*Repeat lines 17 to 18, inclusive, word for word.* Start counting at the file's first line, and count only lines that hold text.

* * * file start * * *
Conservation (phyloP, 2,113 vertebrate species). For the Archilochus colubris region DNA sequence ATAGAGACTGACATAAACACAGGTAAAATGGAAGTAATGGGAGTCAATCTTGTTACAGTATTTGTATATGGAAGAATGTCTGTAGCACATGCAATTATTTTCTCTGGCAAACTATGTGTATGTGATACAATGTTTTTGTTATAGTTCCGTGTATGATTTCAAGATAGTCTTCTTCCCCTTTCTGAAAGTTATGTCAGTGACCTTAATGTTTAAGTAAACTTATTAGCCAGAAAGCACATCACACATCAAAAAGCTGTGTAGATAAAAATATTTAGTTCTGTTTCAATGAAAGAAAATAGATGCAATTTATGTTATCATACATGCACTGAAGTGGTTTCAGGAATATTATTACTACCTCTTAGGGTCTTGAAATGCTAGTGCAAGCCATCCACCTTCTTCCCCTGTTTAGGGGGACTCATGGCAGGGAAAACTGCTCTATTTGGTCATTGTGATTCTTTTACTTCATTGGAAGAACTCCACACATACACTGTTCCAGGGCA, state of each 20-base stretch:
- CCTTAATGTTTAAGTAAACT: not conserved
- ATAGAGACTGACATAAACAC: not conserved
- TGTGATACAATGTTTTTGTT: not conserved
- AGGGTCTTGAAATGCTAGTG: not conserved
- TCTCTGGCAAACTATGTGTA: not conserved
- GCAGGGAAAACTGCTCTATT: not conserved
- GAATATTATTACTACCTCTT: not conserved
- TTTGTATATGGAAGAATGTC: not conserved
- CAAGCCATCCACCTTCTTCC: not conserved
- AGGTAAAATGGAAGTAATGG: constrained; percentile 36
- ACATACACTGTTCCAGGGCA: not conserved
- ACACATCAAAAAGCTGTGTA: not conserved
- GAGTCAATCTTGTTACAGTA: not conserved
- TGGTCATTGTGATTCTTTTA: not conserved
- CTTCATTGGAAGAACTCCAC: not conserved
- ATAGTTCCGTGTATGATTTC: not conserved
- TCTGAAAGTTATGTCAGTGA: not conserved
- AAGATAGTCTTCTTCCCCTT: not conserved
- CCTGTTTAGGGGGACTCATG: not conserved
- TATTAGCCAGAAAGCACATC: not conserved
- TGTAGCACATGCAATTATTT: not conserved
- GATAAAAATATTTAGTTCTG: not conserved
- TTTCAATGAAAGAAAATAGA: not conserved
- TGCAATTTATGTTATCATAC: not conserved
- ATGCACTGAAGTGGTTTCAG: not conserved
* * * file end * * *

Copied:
- ATAGTTCCGTGTATGATTTC: not conserved
- TCTGAAAGTTATGTCAGTGA: not conserved